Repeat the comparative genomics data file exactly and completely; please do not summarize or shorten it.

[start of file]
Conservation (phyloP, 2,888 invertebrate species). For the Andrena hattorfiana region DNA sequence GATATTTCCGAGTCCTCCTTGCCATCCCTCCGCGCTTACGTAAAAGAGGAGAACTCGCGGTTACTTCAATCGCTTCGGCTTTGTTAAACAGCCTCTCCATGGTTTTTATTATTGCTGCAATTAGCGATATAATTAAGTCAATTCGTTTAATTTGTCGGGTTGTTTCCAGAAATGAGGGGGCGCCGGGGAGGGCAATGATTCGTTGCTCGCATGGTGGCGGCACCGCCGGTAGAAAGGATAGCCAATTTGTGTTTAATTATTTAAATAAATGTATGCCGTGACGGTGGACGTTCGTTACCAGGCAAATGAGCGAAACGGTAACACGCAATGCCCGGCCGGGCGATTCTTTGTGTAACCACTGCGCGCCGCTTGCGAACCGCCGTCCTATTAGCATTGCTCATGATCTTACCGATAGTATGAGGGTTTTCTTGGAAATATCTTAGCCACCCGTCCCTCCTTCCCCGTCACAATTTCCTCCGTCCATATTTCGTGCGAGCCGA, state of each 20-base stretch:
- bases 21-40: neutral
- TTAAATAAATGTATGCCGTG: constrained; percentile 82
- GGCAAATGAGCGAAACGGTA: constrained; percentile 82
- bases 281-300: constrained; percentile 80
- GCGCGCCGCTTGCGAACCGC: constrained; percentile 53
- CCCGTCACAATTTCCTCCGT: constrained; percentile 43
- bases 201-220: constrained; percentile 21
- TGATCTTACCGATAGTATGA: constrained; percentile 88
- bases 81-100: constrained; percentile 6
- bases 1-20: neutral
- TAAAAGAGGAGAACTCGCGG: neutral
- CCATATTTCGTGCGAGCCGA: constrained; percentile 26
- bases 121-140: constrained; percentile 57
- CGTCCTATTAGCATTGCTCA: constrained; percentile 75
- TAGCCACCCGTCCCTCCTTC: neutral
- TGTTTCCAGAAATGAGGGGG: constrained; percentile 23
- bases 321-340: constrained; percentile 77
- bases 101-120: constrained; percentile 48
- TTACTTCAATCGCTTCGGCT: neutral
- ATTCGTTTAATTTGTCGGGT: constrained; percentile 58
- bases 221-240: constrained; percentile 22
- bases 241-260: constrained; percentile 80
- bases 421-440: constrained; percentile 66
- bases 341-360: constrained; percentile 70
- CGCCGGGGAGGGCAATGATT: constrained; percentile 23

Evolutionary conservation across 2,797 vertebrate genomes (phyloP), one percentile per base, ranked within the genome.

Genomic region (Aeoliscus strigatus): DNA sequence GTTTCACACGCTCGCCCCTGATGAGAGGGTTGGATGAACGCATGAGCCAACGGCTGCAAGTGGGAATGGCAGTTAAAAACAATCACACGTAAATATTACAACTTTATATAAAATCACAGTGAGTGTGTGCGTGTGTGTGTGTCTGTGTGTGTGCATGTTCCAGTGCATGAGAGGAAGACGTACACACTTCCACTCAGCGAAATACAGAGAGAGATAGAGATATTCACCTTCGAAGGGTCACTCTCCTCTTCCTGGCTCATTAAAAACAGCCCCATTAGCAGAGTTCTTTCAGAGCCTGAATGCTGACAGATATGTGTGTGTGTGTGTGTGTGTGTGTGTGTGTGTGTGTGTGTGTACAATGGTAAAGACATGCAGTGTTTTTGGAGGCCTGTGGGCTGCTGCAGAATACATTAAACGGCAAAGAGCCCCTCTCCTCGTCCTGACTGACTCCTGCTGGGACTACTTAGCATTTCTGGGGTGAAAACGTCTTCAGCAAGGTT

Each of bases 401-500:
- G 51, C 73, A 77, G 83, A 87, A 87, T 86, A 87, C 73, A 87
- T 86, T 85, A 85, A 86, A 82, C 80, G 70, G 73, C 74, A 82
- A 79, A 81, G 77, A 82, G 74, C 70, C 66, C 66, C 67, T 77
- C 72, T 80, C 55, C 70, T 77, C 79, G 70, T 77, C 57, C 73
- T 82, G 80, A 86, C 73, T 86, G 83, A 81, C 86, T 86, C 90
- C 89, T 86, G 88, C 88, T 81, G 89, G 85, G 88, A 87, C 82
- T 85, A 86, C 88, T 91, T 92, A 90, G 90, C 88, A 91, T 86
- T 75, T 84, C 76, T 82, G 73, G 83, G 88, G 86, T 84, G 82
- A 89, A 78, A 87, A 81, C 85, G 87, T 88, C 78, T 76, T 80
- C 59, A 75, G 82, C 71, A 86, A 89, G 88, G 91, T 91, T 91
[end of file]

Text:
Conservation (phyloP, 2,888 invertebrate species). For the Andrena hattorfiana region DNA sequence GATATTTCCGAGTCCTCCTTGCCATCCCTCCGCGCTTACGTAAAAGAGGAGAACTCGCGGTTACTTCAATCGCTTCGGCTTTGTTAAACAGCCTCTCCATGGTTTTTATTATTGCTGCAATTAGCGATATAATTAAGTCAATTCGTTTAATTTGTCGGGTTGTTTCCAGAAATGAGGGGGCGCCGGGGAGGGCAATGATTCGTTGCTCGCATGGTGGCGGCACCGCCGGTAGAAAGGATAGCCAATTTGTGTTTAATTATTTAAATAAATGTATGCCGTGACGGTGGACGTTCGTTACCAGGCAAATGAGCGAAACGGTAACACGCAATGCCCGGCCGGGCGATTCTTTGTGTAACCACTGCGCGCCGCTTGCGAACCGCCGTCCTATTAGCATTGCTCATGATCTTACCGATAGTATGAGGGTTTTCTTGGAAATATCTTAGCCACCCGTCCCTCCTTCCCCGTCACAATTTCCTCCGTCCATATTTCGTGCGAGCCGA, state of each 20-base stretch:
- bases 21-40: neutral
- TTAAATAAATGTATGCCGTG: constrained; percentile 82
- GGCAAATGAGCGAAACGGTA: constrained; percentile 82
- bases 281-300: constrained; percentile 80
- GCGCGCCGCTTGCGAACCGC: constrained; percentile 53
- CCCGTCACAATTTCCTCCGT: constrained; percentile 43
- bases 201-220: constrained; percentile 21
- TGATCTTACCGATAGTATGA: constrained; percentile 88
- bases 81-100: constrained; percentile 6
- bases 1-20: neutral
- TAAAAGAGGAGAACTCGCGG: neutral
- CCATATTTCGTGCGAGCCGA: constrained; percentile 26
- bases 121-140: constrained; percentile 57
- CGTCCTATTAGCATTGCTCA: constrained; percentile 75
- TAGCCACCCGTCCCTCCTTC: neutral
- TGTTTCCAGAAATGAGGGGG: constrained; percentile 23
- bases 321-340: constrained; percentile 77
- bases 101-120: constrained; percentile 48
- TTACTTCAATCGCTTCGGCT: neutral
- ATTCGTTTAATTTGTCGGGT: constrained; percentile 58
- bases 221-240: constrained; percentile 22
- bases 241-260: constrained; percentile 80
- bases 421-440: constrained; percentile 66
- bases 341-360: constrained; percentile 70
- CGCCGGGGAGGGCAATGATT: constrained; percentile 23

Evolutionary conservation across 2,797 vertebrate genomes (phyloP), one percentile per base, ranked within the genome.

Genomic region (Aeoliscus strigatus): DNA sequence GTTTCACACGCTCGCCCCTGATGAGAGGGTTGGATGAACGCATGAGCCAACGGCTGCAAGTGGGAATGGCAGTTAAAAACAATCACACGTAAATATTACAACTTTATATAAAATCACAGTGAGTGTGTGCGTGTGTGTGTGTCTGTGTGTGTGCATGTTCCAGTGCATGAGAGGAAGACGTACACACTTCCACTCAGCGAAATACAGAGAGAGATAGAGATATTCACCTTCGAAGGGTCACTCTCCTCTTCCTGGCTCATTAAAAACAGCCCCATTAGCAGAGTTCTTTCAGAGCCTGAATGCTGACAGATATGTGTGTGTGTGTGTGTGTGTGTGTGTGTGTGTGTGTGTGTGTACAATGGTAAAGACATGCAGTGTTTTTGGAGGCCTGTGGGCTGCTGCAGAATACATTAAACGGCAAAGAGCCCCTCTCCTCGTCCTGACTGACTCCTGCTGGGACTACTTAGCATTTCTGGGGTGAAAACGTCTTCAGCAAGGTT

Each of bases 401-500:
- G 51, C 73, A 77, G 83, A 87, A 87, T 86, A 87, C 73, A 87
- T 86, T 85, A 85, A 86, A 82, C 80, G 70, G 73, C 74, A 82
- A 79, A 81, G 77, A 82, G 74, C 70, C 66, C 66, C 67, T 77
- C 72, T 80, C 55, C 70, T 77, C 79, G 70, T 77, C 57, C 73
- T 82, G 80, A 86, C 73, T 86, G 83, A 81, C 86, T 86, C 90
- C 89, T 86, G 88, C 88, T 81, G 89, G 85, G 88, A 87, C 82
- T 85, A 86, C 88, T 91, T 92, A 90, G 90, C 88, A 91, T 86
- T 75, T 84, C 76, T 82, G 73, G 83, G 88, G 86, T 84, G 82
- A 89, A 78, A 87, A 81, C 85, G 87, T 88, C 78, T 76, T 80
- C 59, A 75, G 82, C 71, A 86, A 89, G 88, G 91, T 91, T 91